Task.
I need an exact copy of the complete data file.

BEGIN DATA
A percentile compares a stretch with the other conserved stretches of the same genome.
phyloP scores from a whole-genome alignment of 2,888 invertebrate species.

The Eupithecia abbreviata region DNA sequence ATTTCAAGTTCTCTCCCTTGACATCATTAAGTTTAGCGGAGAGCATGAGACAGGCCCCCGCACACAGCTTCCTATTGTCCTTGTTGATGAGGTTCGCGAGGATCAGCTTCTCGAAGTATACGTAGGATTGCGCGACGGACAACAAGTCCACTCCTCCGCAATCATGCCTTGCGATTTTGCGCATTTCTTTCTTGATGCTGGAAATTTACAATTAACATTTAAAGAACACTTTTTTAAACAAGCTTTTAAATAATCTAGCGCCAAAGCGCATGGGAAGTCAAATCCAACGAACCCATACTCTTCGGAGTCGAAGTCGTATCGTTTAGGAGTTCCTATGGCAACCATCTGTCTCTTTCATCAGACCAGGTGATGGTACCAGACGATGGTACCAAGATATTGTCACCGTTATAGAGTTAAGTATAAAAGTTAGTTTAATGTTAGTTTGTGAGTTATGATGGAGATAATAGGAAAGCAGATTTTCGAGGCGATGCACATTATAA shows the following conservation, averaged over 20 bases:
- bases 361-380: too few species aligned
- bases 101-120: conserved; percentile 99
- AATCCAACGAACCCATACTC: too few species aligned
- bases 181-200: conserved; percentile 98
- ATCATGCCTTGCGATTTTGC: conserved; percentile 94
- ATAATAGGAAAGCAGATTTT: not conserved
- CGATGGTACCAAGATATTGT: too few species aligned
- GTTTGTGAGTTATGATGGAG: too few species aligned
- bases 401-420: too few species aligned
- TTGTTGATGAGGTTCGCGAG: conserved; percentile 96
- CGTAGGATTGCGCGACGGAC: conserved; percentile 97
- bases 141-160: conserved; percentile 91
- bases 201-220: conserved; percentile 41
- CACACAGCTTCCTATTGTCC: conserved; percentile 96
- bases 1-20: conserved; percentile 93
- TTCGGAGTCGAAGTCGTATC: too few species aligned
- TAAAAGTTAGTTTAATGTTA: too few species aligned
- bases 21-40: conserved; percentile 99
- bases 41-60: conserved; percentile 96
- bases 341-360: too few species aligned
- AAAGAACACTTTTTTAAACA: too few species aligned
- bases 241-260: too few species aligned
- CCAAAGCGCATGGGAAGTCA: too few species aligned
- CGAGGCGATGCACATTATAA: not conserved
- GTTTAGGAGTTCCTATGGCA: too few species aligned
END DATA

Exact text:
A percentile compares a stretch with the other conserved stretches of the same genome.
phyloP scores from a whole-genome alignment of 2,888 invertebrate species.

The Eupithecia abbreviata region DNA sequence ATTTCAAGTTCTCTCCCTTGACATCATTAAGTTTAGCGGAGAGCATGAGACAGGCCCCCGCACACAGCTTCCTATTGTCCTTGTTGATGAGGTTCGCGAGGATCAGCTTCTCGAAGTATACGTAGGATTGCGCGACGGACAACAAGTCCACTCCTCCGCAATCATGCCTTGCGATTTTGCGCATTTCTTTCTTGATGCTGGAAATTTACAATTAACATTTAAAGAACACTTTTTTAAACAAGCTTTTAAATAATCTAGCGCCAAAGCGCATGGGAAGTCAAATCCAACGAACCCATACTCTTCGGAGTCGAAGTCGTATCGTTTAGGAGTTCCTATGGCAACCATCTGTCTCTTTCATCAGACCAGGTGATGGTACCAGACGATGGTACCAAGATATTGTCACCGTTATAGAGTTAAGTATAAAAGTTAGTTTAATGTTAGTTTGTGAGTTATGATGGAGATAATAGGAAAGCAGATTTTCGAGGCGATGCACATTATAA shows the following conservation, averaged over 20 bases:
- bases 361-380: too few species aligned
- bases 101-120: conserved; percentile 99
- AATCCAACGAACCCATACTC: too few species aligned
- bases 181-200: conserved; percentile 98
- ATCATGCCTTGCGATTTTGC: conserved; percentile 94
- ATAATAGGAAAGCAGATTTT: not conserved
- CGATGGTACCAAGATATTGT: too few species aligned
- GTTTGTGAGTTATGATGGAG: too few species aligned
- bases 401-420: too few species aligned
- TTGTTGATGAGGTTCGCGAG: conserved; percentile 96
- CGTAGGATTGCGCGACGGAC: conserved; percentile 97
- bases 141-160: conserved; percentile 91
- bases 201-220: conserved; percentile 41
- CACACAGCTTCCTATTGTCC: conserved; percentile 96
- bases 1-20: conserved; percentile 93
- TTCGGAGTCGAAGTCGTATC: too few species aligned
- TAAAAGTTAGTTTAATGTTA: too few species aligned
- bases 21-40: conserved; percentile 99
- bases 41-60: conserved; percentile 96
- bases 341-360: too few species aligned
- AAAGAACACTTTTTTAAACA: too few species aligned
- bases 241-260: too few species aligned
- CCAAAGCGCATGGGAAGTCA: too few species aligned
- CGAGGCGATGCACATTATAA: not conserved
- GTTTAGGAGTTCCTATGGCA: too few species aligned